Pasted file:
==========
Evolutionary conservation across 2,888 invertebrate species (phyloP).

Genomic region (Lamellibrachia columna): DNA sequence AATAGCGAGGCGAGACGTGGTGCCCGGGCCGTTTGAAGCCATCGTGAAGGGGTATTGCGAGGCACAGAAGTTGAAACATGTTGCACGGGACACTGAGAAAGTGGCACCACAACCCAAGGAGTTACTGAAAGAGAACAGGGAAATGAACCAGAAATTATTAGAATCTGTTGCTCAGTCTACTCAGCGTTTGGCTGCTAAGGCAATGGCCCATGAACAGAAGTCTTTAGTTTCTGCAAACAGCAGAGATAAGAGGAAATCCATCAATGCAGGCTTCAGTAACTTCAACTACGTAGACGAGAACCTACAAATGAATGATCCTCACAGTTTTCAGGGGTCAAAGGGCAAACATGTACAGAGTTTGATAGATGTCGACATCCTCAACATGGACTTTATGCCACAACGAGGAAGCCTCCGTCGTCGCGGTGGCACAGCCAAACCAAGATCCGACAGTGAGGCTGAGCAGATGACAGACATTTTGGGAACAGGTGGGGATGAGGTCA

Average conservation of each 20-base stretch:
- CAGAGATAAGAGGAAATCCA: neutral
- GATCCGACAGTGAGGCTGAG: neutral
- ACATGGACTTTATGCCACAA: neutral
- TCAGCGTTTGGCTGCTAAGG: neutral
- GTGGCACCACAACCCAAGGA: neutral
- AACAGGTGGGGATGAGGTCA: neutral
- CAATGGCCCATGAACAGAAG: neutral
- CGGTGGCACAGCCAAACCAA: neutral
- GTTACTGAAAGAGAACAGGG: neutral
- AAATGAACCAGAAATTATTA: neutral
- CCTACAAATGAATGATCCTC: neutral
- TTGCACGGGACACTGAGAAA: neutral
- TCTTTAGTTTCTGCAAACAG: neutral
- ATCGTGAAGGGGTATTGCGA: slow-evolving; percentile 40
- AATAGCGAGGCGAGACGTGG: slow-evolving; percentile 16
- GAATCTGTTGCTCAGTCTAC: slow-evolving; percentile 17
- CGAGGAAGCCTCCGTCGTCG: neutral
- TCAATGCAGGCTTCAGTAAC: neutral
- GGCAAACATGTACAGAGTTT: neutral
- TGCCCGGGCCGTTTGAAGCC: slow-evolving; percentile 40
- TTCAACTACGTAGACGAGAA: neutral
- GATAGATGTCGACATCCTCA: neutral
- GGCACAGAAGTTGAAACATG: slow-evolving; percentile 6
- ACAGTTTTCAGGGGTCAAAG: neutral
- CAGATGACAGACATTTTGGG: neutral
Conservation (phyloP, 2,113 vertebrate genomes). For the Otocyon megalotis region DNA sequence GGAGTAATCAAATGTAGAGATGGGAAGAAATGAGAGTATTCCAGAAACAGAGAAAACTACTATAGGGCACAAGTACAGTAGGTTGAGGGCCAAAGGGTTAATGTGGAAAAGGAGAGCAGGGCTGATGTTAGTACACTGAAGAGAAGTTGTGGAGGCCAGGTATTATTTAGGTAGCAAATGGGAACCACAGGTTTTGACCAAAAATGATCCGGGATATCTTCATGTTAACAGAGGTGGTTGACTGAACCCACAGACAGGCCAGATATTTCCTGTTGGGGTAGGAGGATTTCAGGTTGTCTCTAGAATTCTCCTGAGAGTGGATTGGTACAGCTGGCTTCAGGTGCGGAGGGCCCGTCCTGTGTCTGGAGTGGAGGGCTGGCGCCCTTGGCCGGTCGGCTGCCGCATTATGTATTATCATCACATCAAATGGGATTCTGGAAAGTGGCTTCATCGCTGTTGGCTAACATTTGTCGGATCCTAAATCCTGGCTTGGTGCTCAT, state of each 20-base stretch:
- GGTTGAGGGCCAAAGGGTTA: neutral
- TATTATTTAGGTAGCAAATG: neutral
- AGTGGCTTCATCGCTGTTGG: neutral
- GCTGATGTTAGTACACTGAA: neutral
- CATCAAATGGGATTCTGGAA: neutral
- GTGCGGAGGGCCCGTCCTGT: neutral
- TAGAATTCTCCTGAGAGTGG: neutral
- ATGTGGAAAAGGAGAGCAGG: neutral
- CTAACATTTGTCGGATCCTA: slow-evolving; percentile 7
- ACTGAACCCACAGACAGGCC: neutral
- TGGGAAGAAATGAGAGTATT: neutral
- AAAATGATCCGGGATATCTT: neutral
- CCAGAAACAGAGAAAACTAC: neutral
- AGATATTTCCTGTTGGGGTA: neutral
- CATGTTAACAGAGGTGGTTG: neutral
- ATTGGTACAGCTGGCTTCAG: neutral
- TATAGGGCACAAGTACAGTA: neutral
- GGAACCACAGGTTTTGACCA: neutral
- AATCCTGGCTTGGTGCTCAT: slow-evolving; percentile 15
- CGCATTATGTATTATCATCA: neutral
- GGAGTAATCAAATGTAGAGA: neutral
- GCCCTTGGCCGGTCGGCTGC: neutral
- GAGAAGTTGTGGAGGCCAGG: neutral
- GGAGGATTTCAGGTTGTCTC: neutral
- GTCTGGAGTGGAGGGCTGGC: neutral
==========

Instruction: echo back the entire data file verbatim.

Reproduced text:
Evolutionary conservation across 2,888 invertebrate species (phyloP).

Genomic region (Lamellibrachia columna): DNA sequence AATAGCGAGGCGAGACGTGGTGCCCGGGCCGTTTGAAGCCATCGTGAAGGGGTATTGCGAGGCACAGAAGTTGAAACATGTTGCACGGGACACTGAGAAAGTGGCACCACAACCCAAGGAGTTACTGAAAGAGAACAGGGAAATGAACCAGAAATTATTAGAATCTGTTGCTCAGTCTACTCAGCGTTTGGCTGCTAAGGCAATGGCCCATGAACAGAAGTCTTTAGTTTCTGCAAACAGCAGAGATAAGAGGAAATCCATCAATGCAGGCTTCAGTAACTTCAACTACGTAGACGAGAACCTACAAATGAATGATCCTCACAGTTTTCAGGGGTCAAAGGGCAAACATGTACAGAGTTTGATAGATGTCGACATCCTCAACATGGACTTTATGCCACAACGAGGAAGCCTCCGTCGTCGCGGTGGCACAGCCAAACCAAGATCCGACAGTGAGGCTGAGCAGATGACAGACATTTTGGGAACAGGTGGGGATGAGGTCA

Average conservation of each 20-base stretch:
- CAGAGATAAGAGGAAATCCA: neutral
- GATCCGACAGTGAGGCTGAG: neutral
- ACATGGACTTTATGCCACAA: neutral
- TCAGCGTTTGGCTGCTAAGG: neutral
- GTGGCACCACAACCCAAGGA: neutral
- AACAGGTGGGGATGAGGTCA: neutral
- CAATGGCCCATGAACAGAAG: neutral
- CGGTGGCACAGCCAAACCAA: neutral
- GTTACTGAAAGAGAACAGGG: neutral
- AAATGAACCAGAAATTATTA: neutral
- CCTACAAATGAATGATCCTC: neutral
- TTGCACGGGACACTGAGAAA: neutral
- TCTTTAGTTTCTGCAAACAG: neutral
- ATCGTGAAGGGGTATTGCGA: slow-evolving; percentile 40
- AATAGCGAGGCGAGACGTGG: slow-evolving; percentile 16
- GAATCTGTTGCTCAGTCTAC: slow-evolving; percentile 17
- CGAGGAAGCCTCCGTCGTCG: neutral
- TCAATGCAGGCTTCAGTAAC: neutral
- GGCAAACATGTACAGAGTTT: neutral
- TGCCCGGGCCGTTTGAAGCC: slow-evolving; percentile 40
- TTCAACTACGTAGACGAGAA: neutral
- GATAGATGTCGACATCCTCA: neutral
- GGCACAGAAGTTGAAACATG: slow-evolving; percentile 6
- ACAGTTTTCAGGGGTCAAAG: neutral
- CAGATGACAGACATTTTGGG: neutral
Conservation (phyloP, 2,113 vertebrate genomes). For the Otocyon megalotis region DNA sequence GGAGTAATCAAATGTAGAGATGGGAAGAAATGAGAGTATTCCAGAAACAGAGAAAACTACTATAGGGCACAAGTACAGTAGGTTGAGGGCCAAAGGGTTAATGTGGAAAAGGAGAGCAGGGCTGATGTTAGTACACTGAAGAGAAGTTGTGGAGGCCAGGTATTATTTAGGTAGCAAATGGGAACCACAGGTTTTGACCAAAAATGATCCGGGATATCTTCATGTTAACAGAGGTGGTTGACTGAACCCACAGACAGGCCAGATATTTCCTGTTGGGGTAGGAGGATTTCAGGTTGTCTCTAGAATTCTCCTGAGAGTGGATTGGTACAGCTGGCTTCAGGTGCGGAGGGCCCGTCCTGTGTCTGGAGTGGAGGGCTGGCGCCCTTGGCCGGTCGGCTGCCGCATTATGTATTATCATCACATCAAATGGGATTCTGGAAAGTGGCTTCATCGCTGTTGGCTAACATTTGTCGGATCCTAAATCCTGGCTTGGTGCTCAT, state of each 20-base stretch:
- GGTTGAGGGCCAAAGGGTTA: neutral
- TATTATTTAGGTAGCAAATG: neutral
- AGTGGCTTCATCGCTGTTGG: neutral
- GCTGATGTTAGTACACTGAA: neutral
- CATCAAATGGGATTCTGGAA: neutral
- GTGCGGAGGGCCCGTCCTGT: neutral
- TAGAATTCTCCTGAGAGTGG: neutral
- ATGTGGAAAAGGAGAGCAGG: neutral
- CTAACATTTGTCGGATCCTA: slow-evolving; percentile 7
- ACTGAACCCACAGACAGGCC: neutral
- TGGGAAGAAATGAGAGTATT: neutral
- AAAATGATCCGGGATATCTT: neutral
- CCAGAAACAGAGAAAACTAC: neutral
- AGATATTTCCTGTTGGGGTA: neutral
- CATGTTAACAGAGGTGGTTG: neutral
- ATTGGTACAGCTGGCTTCAG: neutral
- TATAGGGCACAAGTACAGTA: neutral
- GGAACCACAGGTTTTGACCA: neutral
- AATCCTGGCTTGGTGCTCAT: slow-evolving; percentile 15
- CGCATTATGTATTATCATCA: neutral
- GGAGTAATCAAATGTAGAGA: neutral
- GCCCTTGGCCGGTCGGCTGC: neutral
- GAGAAGTTGTGGAGGCCAGG: neutral
- GGAGGATTTCAGGTTGTCTC: neutral
- GTCTGGAGTGGAGGGCTGGC: neutral